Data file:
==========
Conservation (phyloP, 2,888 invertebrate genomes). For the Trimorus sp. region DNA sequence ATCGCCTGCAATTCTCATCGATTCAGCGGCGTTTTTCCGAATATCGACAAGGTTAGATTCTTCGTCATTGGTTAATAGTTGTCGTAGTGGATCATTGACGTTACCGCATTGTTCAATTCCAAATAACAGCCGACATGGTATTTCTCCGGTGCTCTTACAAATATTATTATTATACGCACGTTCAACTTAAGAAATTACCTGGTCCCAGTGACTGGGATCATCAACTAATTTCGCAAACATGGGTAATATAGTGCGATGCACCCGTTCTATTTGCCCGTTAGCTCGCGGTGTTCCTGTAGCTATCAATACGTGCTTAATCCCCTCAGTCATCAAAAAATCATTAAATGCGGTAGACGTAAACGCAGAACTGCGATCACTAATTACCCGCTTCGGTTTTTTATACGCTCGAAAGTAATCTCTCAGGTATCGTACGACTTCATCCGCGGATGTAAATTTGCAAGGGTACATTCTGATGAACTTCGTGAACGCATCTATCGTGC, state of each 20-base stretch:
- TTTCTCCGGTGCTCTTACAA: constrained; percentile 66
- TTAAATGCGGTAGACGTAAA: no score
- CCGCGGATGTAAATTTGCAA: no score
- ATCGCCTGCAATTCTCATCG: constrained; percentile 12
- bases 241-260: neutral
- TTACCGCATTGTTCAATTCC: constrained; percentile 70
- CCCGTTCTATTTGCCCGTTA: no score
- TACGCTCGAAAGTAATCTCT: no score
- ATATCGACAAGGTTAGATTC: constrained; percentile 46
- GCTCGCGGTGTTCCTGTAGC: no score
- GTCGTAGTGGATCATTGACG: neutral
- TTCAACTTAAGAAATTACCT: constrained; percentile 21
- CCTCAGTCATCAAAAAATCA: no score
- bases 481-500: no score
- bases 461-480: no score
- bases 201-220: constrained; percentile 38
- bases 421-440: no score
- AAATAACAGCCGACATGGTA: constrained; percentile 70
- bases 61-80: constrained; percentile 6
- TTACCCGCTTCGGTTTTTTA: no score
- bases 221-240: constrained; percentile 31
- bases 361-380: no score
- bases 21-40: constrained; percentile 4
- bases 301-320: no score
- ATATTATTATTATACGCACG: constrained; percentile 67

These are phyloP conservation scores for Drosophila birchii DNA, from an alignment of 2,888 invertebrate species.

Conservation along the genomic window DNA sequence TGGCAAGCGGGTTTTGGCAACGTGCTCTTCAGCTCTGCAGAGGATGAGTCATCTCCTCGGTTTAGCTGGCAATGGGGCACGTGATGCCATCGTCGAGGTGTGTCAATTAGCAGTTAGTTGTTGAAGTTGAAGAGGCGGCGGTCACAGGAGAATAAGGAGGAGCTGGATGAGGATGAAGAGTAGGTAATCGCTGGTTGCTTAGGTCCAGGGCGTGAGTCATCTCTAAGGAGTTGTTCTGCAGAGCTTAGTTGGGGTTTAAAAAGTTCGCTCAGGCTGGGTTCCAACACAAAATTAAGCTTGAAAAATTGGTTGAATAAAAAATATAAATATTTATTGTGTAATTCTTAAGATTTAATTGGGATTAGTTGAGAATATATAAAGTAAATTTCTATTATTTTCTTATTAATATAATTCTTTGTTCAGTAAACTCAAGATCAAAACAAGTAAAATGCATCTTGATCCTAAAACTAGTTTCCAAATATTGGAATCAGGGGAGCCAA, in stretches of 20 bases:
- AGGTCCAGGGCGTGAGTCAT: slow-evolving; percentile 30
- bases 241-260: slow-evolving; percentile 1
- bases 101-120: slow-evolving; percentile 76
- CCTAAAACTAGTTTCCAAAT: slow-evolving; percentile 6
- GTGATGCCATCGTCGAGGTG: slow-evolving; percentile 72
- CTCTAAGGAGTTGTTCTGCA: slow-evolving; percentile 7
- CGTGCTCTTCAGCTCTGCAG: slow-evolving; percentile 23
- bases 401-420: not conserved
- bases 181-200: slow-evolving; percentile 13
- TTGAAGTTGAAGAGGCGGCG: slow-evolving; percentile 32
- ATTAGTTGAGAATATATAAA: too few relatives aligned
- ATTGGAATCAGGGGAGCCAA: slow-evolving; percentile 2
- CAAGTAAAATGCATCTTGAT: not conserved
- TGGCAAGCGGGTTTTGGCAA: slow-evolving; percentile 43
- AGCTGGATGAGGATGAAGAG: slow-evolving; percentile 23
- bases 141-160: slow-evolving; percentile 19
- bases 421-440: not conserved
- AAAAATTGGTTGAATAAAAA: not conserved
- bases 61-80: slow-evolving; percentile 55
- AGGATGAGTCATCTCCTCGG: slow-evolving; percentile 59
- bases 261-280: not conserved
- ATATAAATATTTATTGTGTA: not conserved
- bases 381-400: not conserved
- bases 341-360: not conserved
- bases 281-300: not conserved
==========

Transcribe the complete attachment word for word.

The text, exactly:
Conservation (phyloP, 2,888 invertebrate genomes). For the Trimorus sp. region DNA sequence ATCGCCTGCAATTCTCATCGATTCAGCGGCGTTTTTCCGAATATCGACAAGGTTAGATTCTTCGTCATTGGTTAATAGTTGTCGTAGTGGATCATTGACGTTACCGCATTGTTCAATTCCAAATAACAGCCGACATGGTATTTCTCCGGTGCTCTTACAAATATTATTATTATACGCACGTTCAACTTAAGAAATTACCTGGTCCCAGTGACTGGGATCATCAACTAATTTCGCAAACATGGGTAATATAGTGCGATGCACCCGTTCTATTTGCCCGTTAGCTCGCGGTGTTCCTGTAGCTATCAATACGTGCTTAATCCCCTCAGTCATCAAAAAATCATTAAATGCGGTAGACGTAAACGCAGAACTGCGATCACTAATTACCCGCTTCGGTTTTTTATACGCTCGAAAGTAATCTCTCAGGTATCGTACGACTTCATCCGCGGATGTAAATTTGCAAGGGTACATTCTGATGAACTTCGTGAACGCATCTATCGTGC, state of each 20-base stretch:
- TTTCTCCGGTGCTCTTACAA: constrained; percentile 66
- TTAAATGCGGTAGACGTAAA: no score
- CCGCGGATGTAAATTTGCAA: no score
- ATCGCCTGCAATTCTCATCG: constrained; percentile 12
- bases 241-260: neutral
- TTACCGCATTGTTCAATTCC: constrained; percentile 70
- CCCGTTCTATTTGCCCGTTA: no score
- TACGCTCGAAAGTAATCTCT: no score
- ATATCGACAAGGTTAGATTC: constrained; percentile 46
- GCTCGCGGTGTTCCTGTAGC: no score
- GTCGTAGTGGATCATTGACG: neutral
- TTCAACTTAAGAAATTACCT: constrained; percentile 21
- CCTCAGTCATCAAAAAATCA: no score
- bases 481-500: no score
- bases 461-480: no score
- bases 201-220: constrained; percentile 38
- bases 421-440: no score
- AAATAACAGCCGACATGGTA: constrained; percentile 70
- bases 61-80: constrained; percentile 6
- TTACCCGCTTCGGTTTTTTA: no score
- bases 221-240: constrained; percentile 31
- bases 361-380: no score
- bases 21-40: constrained; percentile 4
- bases 301-320: no score
- ATATTATTATTATACGCACG: constrained; percentile 67

These are phyloP conservation scores for Drosophila birchii DNA, from an alignment of 2,888 invertebrate species.

Conservation along the genomic window DNA sequence TGGCAAGCGGGTTTTGGCAACGTGCTCTTCAGCTCTGCAGAGGATGAGTCATCTCCTCGGTTTAGCTGGCAATGGGGCACGTGATGCCATCGTCGAGGTGTGTCAATTAGCAGTTAGTTGTTGAAGTTGAAGAGGCGGCGGTCACAGGAGAATAAGGAGGAGCTGGATGAGGATGAAGAGTAGGTAATCGCTGGTTGCTTAGGTCCAGGGCGTGAGTCATCTCTAAGGAGTTGTTCTGCAGAGCTTAGTTGGGGTTTAAAAAGTTCGCTCAGGCTGGGTTCCAACACAAAATTAAGCTTGAAAAATTGGTTGAATAAAAAATATAAATATTTATTGTGTAATTCTTAAGATTTAATTGGGATTAGTTGAGAATATATAAAGTAAATTTCTATTATTTTCTTATTAATATAATTCTTTGTTCAGTAAACTCAAGATCAAAACAAGTAAAATGCATCTTGATCCTAAAACTAGTTTCCAAATATTGGAATCAGGGGAGCCAA, in stretches of 20 bases:
- AGGTCCAGGGCGTGAGTCAT: slow-evolving; percentile 30
- bases 241-260: slow-evolving; percentile 1
- bases 101-120: slow-evolving; percentile 76
- CCTAAAACTAGTTTCCAAAT: slow-evolving; percentile 6
- GTGATGCCATCGTCGAGGTG: slow-evolving; percentile 72
- CTCTAAGGAGTTGTTCTGCA: slow-evolving; percentile 7
- CGTGCTCTTCAGCTCTGCAG: slow-evolving; percentile 23
- bases 401-420: not conserved
- bases 181-200: slow-evolving; percentile 13
- TTGAAGTTGAAGAGGCGGCG: slow-evolving; percentile 32
- ATTAGTTGAGAATATATAAA: too few relatives aligned
- ATTGGAATCAGGGGAGCCAA: slow-evolving; percentile 2
- CAAGTAAAATGCATCTTGAT: not conserved
- TGGCAAGCGGGTTTTGGCAA: slow-evolving; percentile 43
- AGCTGGATGAGGATGAAGAG: slow-evolving; percentile 23
- bases 141-160: slow-evolving; percentile 19
- bases 421-440: not conserved
- AAAAATTGGTTGAATAAAAA: not conserved
- bases 61-80: slow-evolving; percentile 55
- AGGATGAGTCATCTCCTCGG: slow-evolving; percentile 59
- bases 261-280: not conserved
- ATATAAATATTTATTGTGTA: not conserved
- bases 381-400: not conserved
- bases 341-360: not conserved
- bases 281-300: not conserved